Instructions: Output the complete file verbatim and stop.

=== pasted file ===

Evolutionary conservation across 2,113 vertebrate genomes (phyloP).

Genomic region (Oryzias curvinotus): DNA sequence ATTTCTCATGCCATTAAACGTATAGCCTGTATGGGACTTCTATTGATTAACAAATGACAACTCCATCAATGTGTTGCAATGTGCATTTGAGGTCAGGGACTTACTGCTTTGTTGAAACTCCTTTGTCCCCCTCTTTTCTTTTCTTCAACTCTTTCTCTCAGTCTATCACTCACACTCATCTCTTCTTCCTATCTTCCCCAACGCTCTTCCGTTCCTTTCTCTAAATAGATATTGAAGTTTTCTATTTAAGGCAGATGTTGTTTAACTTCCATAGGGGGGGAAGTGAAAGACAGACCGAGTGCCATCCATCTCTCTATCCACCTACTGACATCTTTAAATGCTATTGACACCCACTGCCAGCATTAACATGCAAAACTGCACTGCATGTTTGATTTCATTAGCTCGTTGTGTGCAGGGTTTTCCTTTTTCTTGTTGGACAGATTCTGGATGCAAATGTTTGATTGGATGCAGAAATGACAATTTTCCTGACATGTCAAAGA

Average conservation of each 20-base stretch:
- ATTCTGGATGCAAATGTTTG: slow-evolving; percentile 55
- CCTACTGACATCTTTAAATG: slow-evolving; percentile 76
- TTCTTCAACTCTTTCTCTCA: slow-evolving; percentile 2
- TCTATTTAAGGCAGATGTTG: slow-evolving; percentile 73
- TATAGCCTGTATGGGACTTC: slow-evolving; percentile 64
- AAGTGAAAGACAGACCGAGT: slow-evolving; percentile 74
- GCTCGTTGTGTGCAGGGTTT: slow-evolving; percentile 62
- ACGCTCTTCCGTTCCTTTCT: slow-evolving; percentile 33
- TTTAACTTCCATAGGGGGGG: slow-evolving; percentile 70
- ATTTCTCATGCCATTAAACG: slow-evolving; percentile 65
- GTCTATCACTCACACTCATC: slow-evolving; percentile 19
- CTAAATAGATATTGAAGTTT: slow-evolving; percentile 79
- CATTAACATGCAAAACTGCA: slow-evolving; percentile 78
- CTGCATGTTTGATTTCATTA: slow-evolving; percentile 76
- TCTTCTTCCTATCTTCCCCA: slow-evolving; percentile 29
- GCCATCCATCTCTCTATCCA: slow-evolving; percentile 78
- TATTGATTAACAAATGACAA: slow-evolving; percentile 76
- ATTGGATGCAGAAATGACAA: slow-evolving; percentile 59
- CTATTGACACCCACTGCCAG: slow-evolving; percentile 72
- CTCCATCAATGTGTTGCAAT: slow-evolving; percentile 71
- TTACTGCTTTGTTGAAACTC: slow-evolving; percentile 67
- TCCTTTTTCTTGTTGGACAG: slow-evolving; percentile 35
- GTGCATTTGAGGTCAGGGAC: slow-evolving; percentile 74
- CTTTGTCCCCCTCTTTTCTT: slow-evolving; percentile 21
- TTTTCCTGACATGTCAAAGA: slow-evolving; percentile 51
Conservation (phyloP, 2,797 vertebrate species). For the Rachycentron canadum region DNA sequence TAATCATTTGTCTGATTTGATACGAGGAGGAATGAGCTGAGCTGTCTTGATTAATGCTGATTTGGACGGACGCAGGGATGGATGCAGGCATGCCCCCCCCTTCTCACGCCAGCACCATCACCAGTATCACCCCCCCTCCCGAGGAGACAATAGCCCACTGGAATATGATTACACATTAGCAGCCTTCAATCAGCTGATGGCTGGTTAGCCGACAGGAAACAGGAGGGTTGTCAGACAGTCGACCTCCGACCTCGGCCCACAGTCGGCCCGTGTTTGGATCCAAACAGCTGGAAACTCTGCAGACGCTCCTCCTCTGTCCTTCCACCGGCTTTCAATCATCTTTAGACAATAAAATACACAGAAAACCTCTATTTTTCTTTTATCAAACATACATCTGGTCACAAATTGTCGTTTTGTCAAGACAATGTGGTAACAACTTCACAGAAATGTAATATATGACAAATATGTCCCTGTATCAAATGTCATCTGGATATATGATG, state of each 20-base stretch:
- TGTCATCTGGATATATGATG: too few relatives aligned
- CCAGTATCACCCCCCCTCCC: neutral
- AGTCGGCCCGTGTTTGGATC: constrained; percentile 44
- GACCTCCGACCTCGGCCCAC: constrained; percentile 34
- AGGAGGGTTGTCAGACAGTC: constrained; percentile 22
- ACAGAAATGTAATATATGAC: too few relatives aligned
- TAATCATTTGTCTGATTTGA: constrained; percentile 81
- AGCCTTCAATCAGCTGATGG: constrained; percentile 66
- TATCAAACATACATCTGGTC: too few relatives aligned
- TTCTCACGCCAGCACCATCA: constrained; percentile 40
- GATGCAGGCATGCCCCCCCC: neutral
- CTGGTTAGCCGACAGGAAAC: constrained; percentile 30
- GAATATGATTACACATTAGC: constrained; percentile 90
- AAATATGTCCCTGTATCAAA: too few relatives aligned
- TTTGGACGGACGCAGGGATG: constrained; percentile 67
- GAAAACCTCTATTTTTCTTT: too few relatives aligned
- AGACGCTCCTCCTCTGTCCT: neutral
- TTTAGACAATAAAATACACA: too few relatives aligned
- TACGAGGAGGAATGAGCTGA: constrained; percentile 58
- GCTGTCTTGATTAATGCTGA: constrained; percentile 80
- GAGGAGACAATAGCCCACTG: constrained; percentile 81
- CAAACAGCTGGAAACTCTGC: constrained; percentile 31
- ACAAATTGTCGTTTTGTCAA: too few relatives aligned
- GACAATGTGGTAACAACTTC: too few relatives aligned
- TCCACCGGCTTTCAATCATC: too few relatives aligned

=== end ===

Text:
Evolutionary conservation across 2,113 vertebrate genomes (phyloP).

Genomic region (Oryzias curvinotus): DNA sequence ATTTCTCATGCCATTAAACGTATAGCCTGTATGGGACTTCTATTGATTAACAAATGACAACTCCATCAATGTGTTGCAATGTGCATTTGAGGTCAGGGACTTACTGCTTTGTTGAAACTCCTTTGTCCCCCTCTTTTCTTTTCTTCAACTCTTTCTCTCAGTCTATCACTCACACTCATCTCTTCTTCCTATCTTCCCCAACGCTCTTCCGTTCCTTTCTCTAAATAGATATTGAAGTTTTCTATTTAAGGCAGATGTTGTTTAACTTCCATAGGGGGGGAAGTGAAAGACAGACCGAGTGCCATCCATCTCTCTATCCACCTACTGACATCTTTAAATGCTATTGACACCCACTGCCAGCATTAACATGCAAAACTGCACTGCATGTTTGATTTCATTAGCTCGTTGTGTGCAGGGTTTTCCTTTTTCTTGTTGGACAGATTCTGGATGCAAATGTTTGATTGGATGCAGAAATGACAATTTTCCTGACATGTCAAAGA

Average conservation of each 20-base stretch:
- ATTCTGGATGCAAATGTTTG: slow-evolving; percentile 55
- CCTACTGACATCTTTAAATG: slow-evolving; percentile 76
- TTCTTCAACTCTTTCTCTCA: slow-evolving; percentile 2
- TCTATTTAAGGCAGATGTTG: slow-evolving; percentile 73
- TATAGCCTGTATGGGACTTC: slow-evolving; percentile 64
- AAGTGAAAGACAGACCGAGT: slow-evolving; percentile 74
- GCTCGTTGTGTGCAGGGTTT: slow-evolving; percentile 62
- ACGCTCTTCCGTTCCTTTCT: slow-evolving; percentile 33
- TTTAACTTCCATAGGGGGGG: slow-evolving; percentile 70
- ATTTCTCATGCCATTAAACG: slow-evolving; percentile 65
- GTCTATCACTCACACTCATC: slow-evolving; percentile 19
- CTAAATAGATATTGAAGTTT: slow-evolving; percentile 79
- CATTAACATGCAAAACTGCA: slow-evolving; percentile 78
- CTGCATGTTTGATTTCATTA: slow-evolving; percentile 76
- TCTTCTTCCTATCTTCCCCA: slow-evolving; percentile 29
- GCCATCCATCTCTCTATCCA: slow-evolving; percentile 78
- TATTGATTAACAAATGACAA: slow-evolving; percentile 76
- ATTGGATGCAGAAATGACAA: slow-evolving; percentile 59
- CTATTGACACCCACTGCCAG: slow-evolving; percentile 72
- CTCCATCAATGTGTTGCAAT: slow-evolving; percentile 71
- TTACTGCTTTGTTGAAACTC: slow-evolving; percentile 67
- TCCTTTTTCTTGTTGGACAG: slow-evolving; percentile 35
- GTGCATTTGAGGTCAGGGAC: slow-evolving; percentile 74
- CTTTGTCCCCCTCTTTTCTT: slow-evolving; percentile 21
- TTTTCCTGACATGTCAAAGA: slow-evolving; percentile 51
Conservation (phyloP, 2,797 vertebrate species). For the Rachycentron canadum region DNA sequence TAATCATTTGTCTGATTTGATACGAGGAGGAATGAGCTGAGCTGTCTTGATTAATGCTGATTTGGACGGACGCAGGGATGGATGCAGGCATGCCCCCCCCTTCTCACGCCAGCACCATCACCAGTATCACCCCCCCTCCCGAGGAGACAATAGCCCACTGGAATATGATTACACATTAGCAGCCTTCAATCAGCTGATGGCTGGTTAGCCGACAGGAAACAGGAGGGTTGTCAGACAGTCGACCTCCGACCTCGGCCCACAGTCGGCCCGTGTTTGGATCCAAACAGCTGGAAACTCTGCAGACGCTCCTCCTCTGTCCTTCCACCGGCTTTCAATCATCTTTAGACAATAAAATACACAGAAAACCTCTATTTTTCTTTTATCAAACATACATCTGGTCACAAATTGTCGTTTTGTCAAGACAATGTGGTAACAACTTCACAGAAATGTAATATATGACAAATATGTCCCTGTATCAAATGTCATCTGGATATATGATG, state of each 20-base stretch:
- TGTCATCTGGATATATGATG: too few relatives aligned
- CCAGTATCACCCCCCCTCCC: neutral
- AGTCGGCCCGTGTTTGGATC: constrained; percentile 44
- GACCTCCGACCTCGGCCCAC: constrained; percentile 34
- AGGAGGGTTGTCAGACAGTC: constrained; percentile 22
- ACAGAAATGTAATATATGAC: too few relatives aligned
- TAATCATTTGTCTGATTTGA: constrained; percentile 81
- AGCCTTCAATCAGCTGATGG: constrained; percentile 66
- TATCAAACATACATCTGGTC: too few relatives aligned
- TTCTCACGCCAGCACCATCA: constrained; percentile 40
- GATGCAGGCATGCCCCCCCC: neutral
- CTGGTTAGCCGACAGGAAAC: constrained; percentile 30
- GAATATGATTACACATTAGC: constrained; percentile 90
- AAATATGTCCCTGTATCAAA: too few relatives aligned
- TTTGGACGGACGCAGGGATG: constrained; percentile 67
- GAAAACCTCTATTTTTCTTT: too few relatives aligned
- AGACGCTCCTCCTCTGTCCT: neutral
- TTTAGACAATAAAATACACA: too few relatives aligned
- TACGAGGAGGAATGAGCTGA: constrained; percentile 58
- GCTGTCTTGATTAATGCTGA: constrained; percentile 80
- GAGGAGACAATAGCCCACTG: constrained; percentile 81
- CAAACAGCTGGAAACTCTGC: constrained; percentile 31
- ACAAATTGTCGTTTTGTCAA: too few relatives aligned
- GACAATGTGGTAACAACTTC: too few relatives aligned
- TCCACCGGCTTTCAATCATC: too few relatives aligned